|Abstract: ||Much public and private effort is being directed towards the development of more sustainable
chemical feedstocks, yet the associated complexities of technological transitions and the
technical, institutional and policy-related challenges they raise are often not wholly
recognised. This thesis aims to develop an understanding of the key dynamics of
technological change in the chemical industry, with respect to changes in feedstocks and the
influence of the changing energy (and climate policy) landscape. It builds on, and contributes
to, the ‘innovations’ literature that seeks to translate empirical research on past technological
transitions into practical guidance for policy-makers. In particular, this thesis explores the
relevance of the close relationship – or ‘co-evolution’ – between chemicals and liquid fuels
production, which has not been analysed elsewhere.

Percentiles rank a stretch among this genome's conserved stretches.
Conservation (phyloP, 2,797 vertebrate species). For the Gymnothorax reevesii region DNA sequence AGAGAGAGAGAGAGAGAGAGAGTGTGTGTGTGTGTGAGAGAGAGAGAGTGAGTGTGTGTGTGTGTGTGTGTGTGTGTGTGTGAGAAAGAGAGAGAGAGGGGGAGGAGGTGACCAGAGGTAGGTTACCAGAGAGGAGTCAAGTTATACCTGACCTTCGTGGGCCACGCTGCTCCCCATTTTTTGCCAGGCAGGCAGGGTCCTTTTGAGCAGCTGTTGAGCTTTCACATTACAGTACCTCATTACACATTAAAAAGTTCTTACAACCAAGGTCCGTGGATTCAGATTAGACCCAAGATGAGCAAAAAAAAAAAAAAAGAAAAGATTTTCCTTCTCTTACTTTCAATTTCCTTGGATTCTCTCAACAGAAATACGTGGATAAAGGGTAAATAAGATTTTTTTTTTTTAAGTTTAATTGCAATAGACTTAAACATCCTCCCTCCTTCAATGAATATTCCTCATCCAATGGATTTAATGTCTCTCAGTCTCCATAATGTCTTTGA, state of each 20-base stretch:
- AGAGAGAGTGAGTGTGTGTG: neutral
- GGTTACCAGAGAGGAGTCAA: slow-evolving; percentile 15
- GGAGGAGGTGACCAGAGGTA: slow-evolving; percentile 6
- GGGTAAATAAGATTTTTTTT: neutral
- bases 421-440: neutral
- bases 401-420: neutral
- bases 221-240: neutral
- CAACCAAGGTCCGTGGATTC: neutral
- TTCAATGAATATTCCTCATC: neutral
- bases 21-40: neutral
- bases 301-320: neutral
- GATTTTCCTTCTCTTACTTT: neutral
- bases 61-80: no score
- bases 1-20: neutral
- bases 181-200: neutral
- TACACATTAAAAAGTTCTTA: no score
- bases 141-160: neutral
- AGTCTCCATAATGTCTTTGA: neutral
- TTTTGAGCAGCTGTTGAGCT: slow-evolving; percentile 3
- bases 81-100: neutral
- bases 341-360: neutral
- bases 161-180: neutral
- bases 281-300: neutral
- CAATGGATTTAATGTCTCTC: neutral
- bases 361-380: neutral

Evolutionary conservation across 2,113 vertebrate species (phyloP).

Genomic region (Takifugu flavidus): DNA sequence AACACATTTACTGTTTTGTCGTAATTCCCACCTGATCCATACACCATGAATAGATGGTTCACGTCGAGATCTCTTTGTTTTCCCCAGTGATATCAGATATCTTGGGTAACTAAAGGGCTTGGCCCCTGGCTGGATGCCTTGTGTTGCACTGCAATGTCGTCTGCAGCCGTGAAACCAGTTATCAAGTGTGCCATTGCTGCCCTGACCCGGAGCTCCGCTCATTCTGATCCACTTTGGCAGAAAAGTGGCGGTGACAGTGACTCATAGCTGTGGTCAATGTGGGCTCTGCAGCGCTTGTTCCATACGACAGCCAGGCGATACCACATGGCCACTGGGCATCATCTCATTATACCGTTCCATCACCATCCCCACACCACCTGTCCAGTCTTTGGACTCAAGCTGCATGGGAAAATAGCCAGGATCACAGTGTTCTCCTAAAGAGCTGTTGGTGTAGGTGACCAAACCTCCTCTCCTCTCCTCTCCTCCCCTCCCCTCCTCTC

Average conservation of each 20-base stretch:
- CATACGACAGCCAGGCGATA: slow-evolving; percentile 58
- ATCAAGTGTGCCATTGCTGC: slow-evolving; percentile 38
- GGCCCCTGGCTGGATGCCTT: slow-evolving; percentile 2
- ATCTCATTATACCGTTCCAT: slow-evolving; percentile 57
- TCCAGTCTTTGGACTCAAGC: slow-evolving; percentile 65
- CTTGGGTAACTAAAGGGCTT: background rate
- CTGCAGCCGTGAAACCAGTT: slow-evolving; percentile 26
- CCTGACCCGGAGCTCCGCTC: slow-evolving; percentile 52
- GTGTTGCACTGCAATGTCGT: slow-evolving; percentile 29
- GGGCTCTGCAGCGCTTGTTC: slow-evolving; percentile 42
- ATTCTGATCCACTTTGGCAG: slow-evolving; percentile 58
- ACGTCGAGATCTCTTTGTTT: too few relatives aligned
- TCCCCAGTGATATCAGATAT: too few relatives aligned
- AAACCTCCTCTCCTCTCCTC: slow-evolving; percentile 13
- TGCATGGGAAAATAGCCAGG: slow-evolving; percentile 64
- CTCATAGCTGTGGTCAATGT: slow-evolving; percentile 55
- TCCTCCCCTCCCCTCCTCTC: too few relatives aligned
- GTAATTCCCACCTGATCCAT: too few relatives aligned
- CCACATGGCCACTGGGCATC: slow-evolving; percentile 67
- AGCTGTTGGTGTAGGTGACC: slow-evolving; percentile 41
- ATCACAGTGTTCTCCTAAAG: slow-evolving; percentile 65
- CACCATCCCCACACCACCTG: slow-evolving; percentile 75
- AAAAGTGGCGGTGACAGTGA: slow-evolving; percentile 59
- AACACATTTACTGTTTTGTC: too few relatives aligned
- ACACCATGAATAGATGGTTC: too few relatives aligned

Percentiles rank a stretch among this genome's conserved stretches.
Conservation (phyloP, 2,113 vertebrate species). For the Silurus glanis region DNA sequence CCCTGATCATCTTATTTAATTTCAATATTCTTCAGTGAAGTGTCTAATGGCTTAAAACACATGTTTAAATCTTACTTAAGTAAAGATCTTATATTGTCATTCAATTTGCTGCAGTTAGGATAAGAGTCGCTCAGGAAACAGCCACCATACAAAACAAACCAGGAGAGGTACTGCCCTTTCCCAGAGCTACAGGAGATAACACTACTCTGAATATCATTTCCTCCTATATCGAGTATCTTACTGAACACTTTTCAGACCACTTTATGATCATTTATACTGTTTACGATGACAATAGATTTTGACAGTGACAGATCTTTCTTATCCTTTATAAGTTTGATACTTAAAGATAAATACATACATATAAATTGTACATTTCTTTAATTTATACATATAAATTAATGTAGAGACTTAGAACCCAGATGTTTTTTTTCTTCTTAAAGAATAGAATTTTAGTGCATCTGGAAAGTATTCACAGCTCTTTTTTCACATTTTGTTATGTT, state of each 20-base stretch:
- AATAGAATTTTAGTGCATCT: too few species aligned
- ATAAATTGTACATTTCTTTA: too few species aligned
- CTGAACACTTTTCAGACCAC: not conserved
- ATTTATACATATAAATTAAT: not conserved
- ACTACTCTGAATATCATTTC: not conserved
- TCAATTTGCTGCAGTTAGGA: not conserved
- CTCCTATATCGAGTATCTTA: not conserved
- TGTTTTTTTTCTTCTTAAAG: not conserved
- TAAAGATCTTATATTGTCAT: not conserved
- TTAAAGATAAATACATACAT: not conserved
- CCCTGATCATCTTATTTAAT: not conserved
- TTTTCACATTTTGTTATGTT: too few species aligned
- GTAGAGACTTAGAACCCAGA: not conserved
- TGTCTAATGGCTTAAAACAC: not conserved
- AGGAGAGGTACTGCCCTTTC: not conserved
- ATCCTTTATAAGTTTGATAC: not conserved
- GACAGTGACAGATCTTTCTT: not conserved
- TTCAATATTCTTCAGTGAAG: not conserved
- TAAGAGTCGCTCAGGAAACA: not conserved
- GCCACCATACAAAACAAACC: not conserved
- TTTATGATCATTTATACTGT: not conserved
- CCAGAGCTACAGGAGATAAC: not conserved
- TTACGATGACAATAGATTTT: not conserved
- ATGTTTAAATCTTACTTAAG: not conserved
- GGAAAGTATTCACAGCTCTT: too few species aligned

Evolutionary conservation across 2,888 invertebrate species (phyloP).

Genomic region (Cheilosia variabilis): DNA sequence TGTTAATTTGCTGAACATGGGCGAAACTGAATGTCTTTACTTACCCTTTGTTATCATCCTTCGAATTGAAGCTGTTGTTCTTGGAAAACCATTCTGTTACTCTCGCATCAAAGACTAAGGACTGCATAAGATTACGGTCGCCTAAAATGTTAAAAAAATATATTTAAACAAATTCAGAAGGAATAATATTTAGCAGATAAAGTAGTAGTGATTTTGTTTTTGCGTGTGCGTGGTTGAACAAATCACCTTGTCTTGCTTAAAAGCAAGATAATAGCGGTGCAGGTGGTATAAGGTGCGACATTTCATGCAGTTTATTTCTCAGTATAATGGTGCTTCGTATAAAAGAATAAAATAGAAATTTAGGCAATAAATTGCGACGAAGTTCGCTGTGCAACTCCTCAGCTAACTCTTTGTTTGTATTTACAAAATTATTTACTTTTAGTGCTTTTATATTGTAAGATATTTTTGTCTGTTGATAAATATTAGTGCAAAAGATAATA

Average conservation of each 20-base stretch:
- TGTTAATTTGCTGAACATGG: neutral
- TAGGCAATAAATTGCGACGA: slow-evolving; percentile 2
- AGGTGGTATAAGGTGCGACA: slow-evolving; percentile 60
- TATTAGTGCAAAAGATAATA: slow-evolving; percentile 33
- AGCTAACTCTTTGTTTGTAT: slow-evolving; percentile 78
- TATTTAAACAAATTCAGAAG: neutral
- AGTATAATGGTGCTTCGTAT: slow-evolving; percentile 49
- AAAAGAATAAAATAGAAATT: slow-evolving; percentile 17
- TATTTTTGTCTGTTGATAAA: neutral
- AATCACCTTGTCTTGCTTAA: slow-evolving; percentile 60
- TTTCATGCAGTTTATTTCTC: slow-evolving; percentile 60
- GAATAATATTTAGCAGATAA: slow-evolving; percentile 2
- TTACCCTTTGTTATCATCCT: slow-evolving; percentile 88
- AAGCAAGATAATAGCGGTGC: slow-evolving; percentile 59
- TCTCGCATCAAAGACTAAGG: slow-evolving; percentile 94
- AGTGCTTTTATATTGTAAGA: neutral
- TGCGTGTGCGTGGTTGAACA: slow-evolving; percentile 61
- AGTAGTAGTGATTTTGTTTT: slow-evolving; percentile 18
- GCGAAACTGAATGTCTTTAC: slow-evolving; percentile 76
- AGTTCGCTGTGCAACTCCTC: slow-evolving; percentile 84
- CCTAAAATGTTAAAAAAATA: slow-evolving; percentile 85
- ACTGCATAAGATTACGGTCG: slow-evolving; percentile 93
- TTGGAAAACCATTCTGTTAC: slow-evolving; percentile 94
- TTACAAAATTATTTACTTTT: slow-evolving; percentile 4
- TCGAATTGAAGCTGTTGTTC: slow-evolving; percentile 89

Transitions between technological systems involve evolutionary processes. The past both
shapes the current system and influences future options and pathways. This thesis
investigates the historical transition from coal-based to petrochemical feedstocks in the UK
(1921-1967), applying a system dynamics approach to extract and elucidate the key
interrelationships between technologies, policy and society. The findings are then used to
inform a series of interviews with key organisations to gain insights into expectations for
renewable raw materials (RRM) in the UK. The results provide a strong indication of the
decision-making procedures of actors, and tensions between different industrial activities.
They thus provide an empirical basis for developing foresight scenarios that might help
inform the current debate about technological transitions, especially those to RRM.
This thesis shows that the technological trajectory of the organic chemical industry has for
many decades been influenced heavily by governmental attempts to steer technological
change towards a changing set of policy priorities. This process has been accompanied by
attempts of industrialists to steer policy priorities towards preferred technological trajectories.
Parallels can be drawn with the current attempts of policymakers to achieve greater societal
sustainability. Results indicate that the innovation system around RRM is already
experiencing the socio-technical dynamics of regime disruption and competing designs.|